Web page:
Energy Consumption by the U.S.

It is important to look at the big picture. The way I see it, few people are aware of the sources of energy they utilize each day. Some energy is paid for directly such as gasoline for our cars. Gas for home heating, electricity for lights and air conditioning, etc. are often seen only as utility bills that come each month. What are the various energy sources we use?

Energy utilization was always an important topic in my physics classrooms. I wanted the students to know where their energy came from and how it was consumed by them and the general public. We discussed why efficiency was important. They were going to face and decide the actions on many complicated, technical, and politically charged issues in their future such as climate change. Those decisions would affect their quality of life and that of future generations.

We started with a simple flow diagram like the one below. The diagram shows how sources of energy are delivered to systems and devices that convert it into forms useful to the consumer. In the process, a useful amount of energy is delivered. But the conversions are never 100% efficient. As a result, much useless energy is wasted to the environment. We discussed examples of some common systems and how efficient they were. They soon got the point that increased efficiency and efforts to reduce wasted energy were actually very important issues. If we are unable to come up with more cheap sources, there are ways to reduce inefficiency and waste. Improved efficiency can be considered a source of energy and a lot of it. The diagram shows the gray box of Useless Wasted Energy quite large. It is actually much larger than the Useful Energy Output.

Energy Flow in the U.S.

Lawrence Livermore National Laboratory publishes energy consumption flow charts each year like the one shown below for 2016. Their archive goes back as far as 1950. This chart needs to be seen larger in order to appreciate the details within it. Click it to embiggen. It is arranged in the same way as my classroom chart above. Sources are on the left. Conversion systems are in the center. Output of energy is on the right. Below I will provide a closer look at each part.

Quads of Energy

The title of the chart says the U.S. used 97.3 Quads of energy in 2016. What is a Quad of energy?

1 Quad = 1,000,000,000,000,000 BTU (British Thermal Units)

or

1 Quad = 1,055,000,000,000,000,000 joules

Suppose an average sized apple fell from the countertop to the floor. About 1 joule of motion energy was gained by the apple as the force of gravity sped it up during the fall. If the apple fell into a bucket of water on the floor, it stirred the water as it lost its motion energy. The stirred water became very slightly warmer. The motion energy of the apple was converted into heat energy.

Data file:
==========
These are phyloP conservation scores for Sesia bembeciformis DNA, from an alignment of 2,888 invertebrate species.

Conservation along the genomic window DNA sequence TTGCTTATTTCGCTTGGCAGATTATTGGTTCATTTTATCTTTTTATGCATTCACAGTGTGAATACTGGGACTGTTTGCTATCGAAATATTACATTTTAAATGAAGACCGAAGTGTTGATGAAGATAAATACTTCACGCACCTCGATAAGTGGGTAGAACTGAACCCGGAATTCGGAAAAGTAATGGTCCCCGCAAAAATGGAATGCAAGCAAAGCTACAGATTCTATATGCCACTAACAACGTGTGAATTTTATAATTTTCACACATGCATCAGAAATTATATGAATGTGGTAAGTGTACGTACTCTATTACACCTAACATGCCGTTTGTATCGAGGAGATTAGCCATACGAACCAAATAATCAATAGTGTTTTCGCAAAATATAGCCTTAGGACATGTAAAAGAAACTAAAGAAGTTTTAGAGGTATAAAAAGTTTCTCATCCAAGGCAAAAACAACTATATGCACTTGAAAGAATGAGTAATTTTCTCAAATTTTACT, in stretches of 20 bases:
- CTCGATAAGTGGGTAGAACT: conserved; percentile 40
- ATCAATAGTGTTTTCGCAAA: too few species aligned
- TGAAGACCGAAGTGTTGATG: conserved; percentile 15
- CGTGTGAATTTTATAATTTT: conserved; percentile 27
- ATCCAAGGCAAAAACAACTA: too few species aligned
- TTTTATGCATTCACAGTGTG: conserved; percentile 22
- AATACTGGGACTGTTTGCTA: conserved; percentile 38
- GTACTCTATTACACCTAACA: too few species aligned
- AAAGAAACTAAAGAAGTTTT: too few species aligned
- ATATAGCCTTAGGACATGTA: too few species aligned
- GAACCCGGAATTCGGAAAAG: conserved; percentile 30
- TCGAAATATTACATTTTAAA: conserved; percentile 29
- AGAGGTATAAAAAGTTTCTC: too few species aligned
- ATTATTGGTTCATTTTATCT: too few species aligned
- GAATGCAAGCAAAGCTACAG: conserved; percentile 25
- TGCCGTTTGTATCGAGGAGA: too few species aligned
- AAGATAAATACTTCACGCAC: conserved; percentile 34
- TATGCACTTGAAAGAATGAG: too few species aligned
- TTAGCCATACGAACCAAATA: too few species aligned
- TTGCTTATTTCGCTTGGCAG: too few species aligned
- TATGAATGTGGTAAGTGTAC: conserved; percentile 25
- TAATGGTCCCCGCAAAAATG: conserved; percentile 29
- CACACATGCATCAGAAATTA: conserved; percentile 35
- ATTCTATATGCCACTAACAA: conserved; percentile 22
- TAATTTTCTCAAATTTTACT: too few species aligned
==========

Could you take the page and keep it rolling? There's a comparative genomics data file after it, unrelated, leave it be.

Imagine 1055 apples dropped the same distance into a container of water so 1055 joules of motion energy was delivered to the water. The cumulative effect caused a larger increase in the heat energy of the water. Under carefully controlled conditions, 1055 joules of energy raises the temperature of 1 pound of water 1 Fahrenheit degree. That amount of heat energy is called a British Thermal Unit or BTU. Therefore, 1055 joules of energy = 1 BTU of energy.

Sources of Energy

Nine primary sources of energy appear in the image at the left. Petroleum, natural gas, and coal are the largest suppliers in that order. They have been part of the energy flow for many years. The U.S. imports about 25% of its petroleum from foreign sources: Canada (38% of the imports), Saudi Arabia (11%), Venezuela (8%), Mexico (7%), Columbia (5%)

More recent additions growing in size are solar and wind. Some regions of the U.S. are well suited to utilizing these. For example, the great plains states are more windy than most others. Iowa where I live is heavily invested in wind energy. Iowa currently produces about 34% of its electrical energy from wind. It might reach 40% by 2020.

Natural gas production has increased in the U.S. due to the increased use of fracking. Such practice is not without controversy.

Energy Conversion Systems

Energy from the sources is delivered to 5 primary systems in order to convert it into a useful form. In order of size they are electricity generation, transportation, industrial, residential, and commercial. Note how electricity generation is done using all 9 sources of energy. The largest is coal followed closely by natural gas and nuclear. Wind and solar are growing sources. Hydro has maxed out as there are no new rivers to dam.

Transportation uses almost entirely petroleum. Note the tiny amounts of natural gas, biomass, and electricity feeding energy to a small number of vehicles.

Industry uses a broad mix of energy sources with petroleum and natural gas about evenly split. Residential and commercial areas uses about equal parts of electricity and natural gas. The electric energy supplied to them was previously converted from other forms of energy at a power plant.

 

Energy Output

This figure is the rightmost part of the Livermore chart showing the ultimate fate of the energy utilized by the U.S. Rejected Energy is not useful in any way. It appears in our environment as heat. Energy Services is energy useful to us in some way. We move vehicles, make things in factories, operate businesses, run our coffee makers and toasters, etc.